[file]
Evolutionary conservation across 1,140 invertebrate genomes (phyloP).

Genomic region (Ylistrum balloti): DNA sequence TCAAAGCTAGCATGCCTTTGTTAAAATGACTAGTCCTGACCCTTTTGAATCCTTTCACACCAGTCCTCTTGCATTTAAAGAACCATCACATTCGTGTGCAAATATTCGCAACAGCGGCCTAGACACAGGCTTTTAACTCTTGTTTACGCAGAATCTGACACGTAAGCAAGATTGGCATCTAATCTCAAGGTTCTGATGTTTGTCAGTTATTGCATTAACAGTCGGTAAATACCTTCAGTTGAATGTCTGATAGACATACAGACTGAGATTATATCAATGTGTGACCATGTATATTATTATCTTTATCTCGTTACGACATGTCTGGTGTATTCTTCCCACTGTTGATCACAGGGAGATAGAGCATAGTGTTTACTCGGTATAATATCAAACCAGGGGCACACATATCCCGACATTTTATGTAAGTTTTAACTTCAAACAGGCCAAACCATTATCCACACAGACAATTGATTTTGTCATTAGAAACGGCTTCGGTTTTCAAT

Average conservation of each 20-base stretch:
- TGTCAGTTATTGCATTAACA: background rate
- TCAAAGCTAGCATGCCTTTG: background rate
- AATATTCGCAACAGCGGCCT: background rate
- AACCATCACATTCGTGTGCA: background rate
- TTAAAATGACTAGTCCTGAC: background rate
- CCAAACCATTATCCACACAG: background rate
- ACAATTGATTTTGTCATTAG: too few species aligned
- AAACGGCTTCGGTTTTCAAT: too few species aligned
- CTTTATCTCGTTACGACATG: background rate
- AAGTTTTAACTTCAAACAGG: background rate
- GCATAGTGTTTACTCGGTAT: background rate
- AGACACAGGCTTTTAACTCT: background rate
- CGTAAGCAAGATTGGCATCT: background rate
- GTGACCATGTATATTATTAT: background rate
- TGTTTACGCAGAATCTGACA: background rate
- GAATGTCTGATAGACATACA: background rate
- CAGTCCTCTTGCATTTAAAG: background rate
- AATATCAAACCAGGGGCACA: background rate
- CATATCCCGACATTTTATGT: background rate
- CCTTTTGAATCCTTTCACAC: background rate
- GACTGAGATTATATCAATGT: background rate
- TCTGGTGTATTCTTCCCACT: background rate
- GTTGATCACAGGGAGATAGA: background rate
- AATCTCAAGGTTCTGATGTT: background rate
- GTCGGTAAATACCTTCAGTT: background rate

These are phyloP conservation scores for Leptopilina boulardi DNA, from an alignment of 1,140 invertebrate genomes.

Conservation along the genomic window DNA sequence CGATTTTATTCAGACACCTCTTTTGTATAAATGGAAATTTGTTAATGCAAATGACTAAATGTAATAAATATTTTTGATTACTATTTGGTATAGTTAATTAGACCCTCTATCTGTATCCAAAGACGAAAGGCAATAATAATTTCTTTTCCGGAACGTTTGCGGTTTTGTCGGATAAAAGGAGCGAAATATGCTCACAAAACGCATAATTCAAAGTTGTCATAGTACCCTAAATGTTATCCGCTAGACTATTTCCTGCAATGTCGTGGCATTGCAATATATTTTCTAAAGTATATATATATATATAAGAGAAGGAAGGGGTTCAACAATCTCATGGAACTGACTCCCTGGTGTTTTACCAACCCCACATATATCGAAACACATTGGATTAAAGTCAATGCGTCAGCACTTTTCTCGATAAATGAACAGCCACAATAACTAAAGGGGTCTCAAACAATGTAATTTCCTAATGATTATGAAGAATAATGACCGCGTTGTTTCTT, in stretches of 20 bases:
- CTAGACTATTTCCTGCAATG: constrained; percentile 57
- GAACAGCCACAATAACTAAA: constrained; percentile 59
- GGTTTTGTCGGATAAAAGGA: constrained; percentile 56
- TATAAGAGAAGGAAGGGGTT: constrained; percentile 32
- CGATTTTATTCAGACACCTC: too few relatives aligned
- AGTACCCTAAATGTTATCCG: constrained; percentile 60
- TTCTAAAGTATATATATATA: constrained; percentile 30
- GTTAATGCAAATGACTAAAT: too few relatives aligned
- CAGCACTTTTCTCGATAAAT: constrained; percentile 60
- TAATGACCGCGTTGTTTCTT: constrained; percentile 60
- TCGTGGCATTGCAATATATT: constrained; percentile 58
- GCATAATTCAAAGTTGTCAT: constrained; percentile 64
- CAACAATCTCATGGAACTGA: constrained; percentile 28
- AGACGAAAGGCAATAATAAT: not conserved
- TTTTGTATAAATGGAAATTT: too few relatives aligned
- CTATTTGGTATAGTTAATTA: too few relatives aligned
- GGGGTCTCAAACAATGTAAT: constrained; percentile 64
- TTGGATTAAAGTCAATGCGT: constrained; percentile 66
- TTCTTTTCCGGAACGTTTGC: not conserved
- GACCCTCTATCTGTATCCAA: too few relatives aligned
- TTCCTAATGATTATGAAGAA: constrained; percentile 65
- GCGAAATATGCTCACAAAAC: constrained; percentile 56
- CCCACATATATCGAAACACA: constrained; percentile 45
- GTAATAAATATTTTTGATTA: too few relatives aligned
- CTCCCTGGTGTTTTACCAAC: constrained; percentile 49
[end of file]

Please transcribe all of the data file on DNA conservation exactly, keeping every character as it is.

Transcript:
Evolutionary conservation across 1,140 invertebrate genomes (phyloP).

Genomic region (Ylistrum balloti): DNA sequence TCAAAGCTAGCATGCCTTTGTTAAAATGACTAGTCCTGACCCTTTTGAATCCTTTCACACCAGTCCTCTTGCATTTAAAGAACCATCACATTCGTGTGCAAATATTCGCAACAGCGGCCTAGACACAGGCTTTTAACTCTTGTTTACGCAGAATCTGACACGTAAGCAAGATTGGCATCTAATCTCAAGGTTCTGATGTTTGTCAGTTATTGCATTAACAGTCGGTAAATACCTTCAGTTGAATGTCTGATAGACATACAGACTGAGATTATATCAATGTGTGACCATGTATATTATTATCTTTATCTCGTTACGACATGTCTGGTGTATTCTTCCCACTGTTGATCACAGGGAGATAGAGCATAGTGTTTACTCGGTATAATATCAAACCAGGGGCACACATATCCCGACATTTTATGTAAGTTTTAACTTCAAACAGGCCAAACCATTATCCACACAGACAATTGATTTTGTCATTAGAAACGGCTTCGGTTTTCAAT

Average conservation of each 20-base stretch:
- TGTCAGTTATTGCATTAACA: background rate
- TCAAAGCTAGCATGCCTTTG: background rate
- AATATTCGCAACAGCGGCCT: background rate
- AACCATCACATTCGTGTGCA: background rate
- TTAAAATGACTAGTCCTGAC: background rate
- CCAAACCATTATCCACACAG: background rate
- ACAATTGATTTTGTCATTAG: too few species aligned
- AAACGGCTTCGGTTTTCAAT: too few species aligned
- CTTTATCTCGTTACGACATG: background rate
- AAGTTTTAACTTCAAACAGG: background rate
- GCATAGTGTTTACTCGGTAT: background rate
- AGACACAGGCTTTTAACTCT: background rate
- CGTAAGCAAGATTGGCATCT: background rate
- GTGACCATGTATATTATTAT: background rate
- TGTTTACGCAGAATCTGACA: background rate
- GAATGTCTGATAGACATACA: background rate
- CAGTCCTCTTGCATTTAAAG: background rate
- AATATCAAACCAGGGGCACA: background rate
- CATATCCCGACATTTTATGT: background rate
- CCTTTTGAATCCTTTCACAC: background rate
- GACTGAGATTATATCAATGT: background rate
- TCTGGTGTATTCTTCCCACT: background rate
- GTTGATCACAGGGAGATAGA: background rate
- AATCTCAAGGTTCTGATGTT: background rate
- GTCGGTAAATACCTTCAGTT: background rate

These are phyloP conservation scores for Leptopilina boulardi DNA, from an alignment of 1,140 invertebrate genomes.

Conservation along the genomic window DNA sequence CGATTTTATTCAGACACCTCTTTTGTATAAATGGAAATTTGTTAATGCAAATGACTAAATGTAATAAATATTTTTGATTACTATTTGGTATAGTTAATTAGACCCTCTATCTGTATCCAAAGACGAAAGGCAATAATAATTTCTTTTCCGGAACGTTTGCGGTTTTGTCGGATAAAAGGAGCGAAATATGCTCACAAAACGCATAATTCAAAGTTGTCATAGTACCCTAAATGTTATCCGCTAGACTATTTCCTGCAATGTCGTGGCATTGCAATATATTTTCTAAAGTATATATATATATATAAGAGAAGGAAGGGGTTCAACAATCTCATGGAACTGACTCCCTGGTGTTTTACCAACCCCACATATATCGAAACACATTGGATTAAAGTCAATGCGTCAGCACTTTTCTCGATAAATGAACAGCCACAATAACTAAAGGGGTCTCAAACAATGTAATTTCCTAATGATTATGAAGAATAATGACCGCGTTGTTTCTT, in stretches of 20 bases:
- CTAGACTATTTCCTGCAATG: constrained; percentile 57
- GAACAGCCACAATAACTAAA: constrained; percentile 59
- GGTTTTGTCGGATAAAAGGA: constrained; percentile 56
- TATAAGAGAAGGAAGGGGTT: constrained; percentile 32
- CGATTTTATTCAGACACCTC: too few relatives aligned
- AGTACCCTAAATGTTATCCG: constrained; percentile 60
- TTCTAAAGTATATATATATA: constrained; percentile 30
- GTTAATGCAAATGACTAAAT: too few relatives aligned
- CAGCACTTTTCTCGATAAAT: constrained; percentile 60
- TAATGACCGCGTTGTTTCTT: constrained; percentile 60
- TCGTGGCATTGCAATATATT: constrained; percentile 58
- GCATAATTCAAAGTTGTCAT: constrained; percentile 64
- CAACAATCTCATGGAACTGA: constrained; percentile 28
- AGACGAAAGGCAATAATAAT: not conserved
- TTTTGTATAAATGGAAATTT: too few relatives aligned
- CTATTTGGTATAGTTAATTA: too few relatives aligned
- GGGGTCTCAAACAATGTAAT: constrained; percentile 64
- TTGGATTAAAGTCAATGCGT: constrained; percentile 66
- TTCTTTTCCGGAACGTTTGC: not conserved
- GACCCTCTATCTGTATCCAA: too few relatives aligned
- TTCCTAATGATTATGAAGAA: constrained; percentile 65
- GCGAAATATGCTCACAAAAC: constrained; percentile 56
- CCCACATATATCGAAACACA: constrained; percentile 45
- GTAATAAATATTTTTGATTA: too few relatives aligned
- CTCCCTGGTGTTTTACCAAC: constrained; percentile 49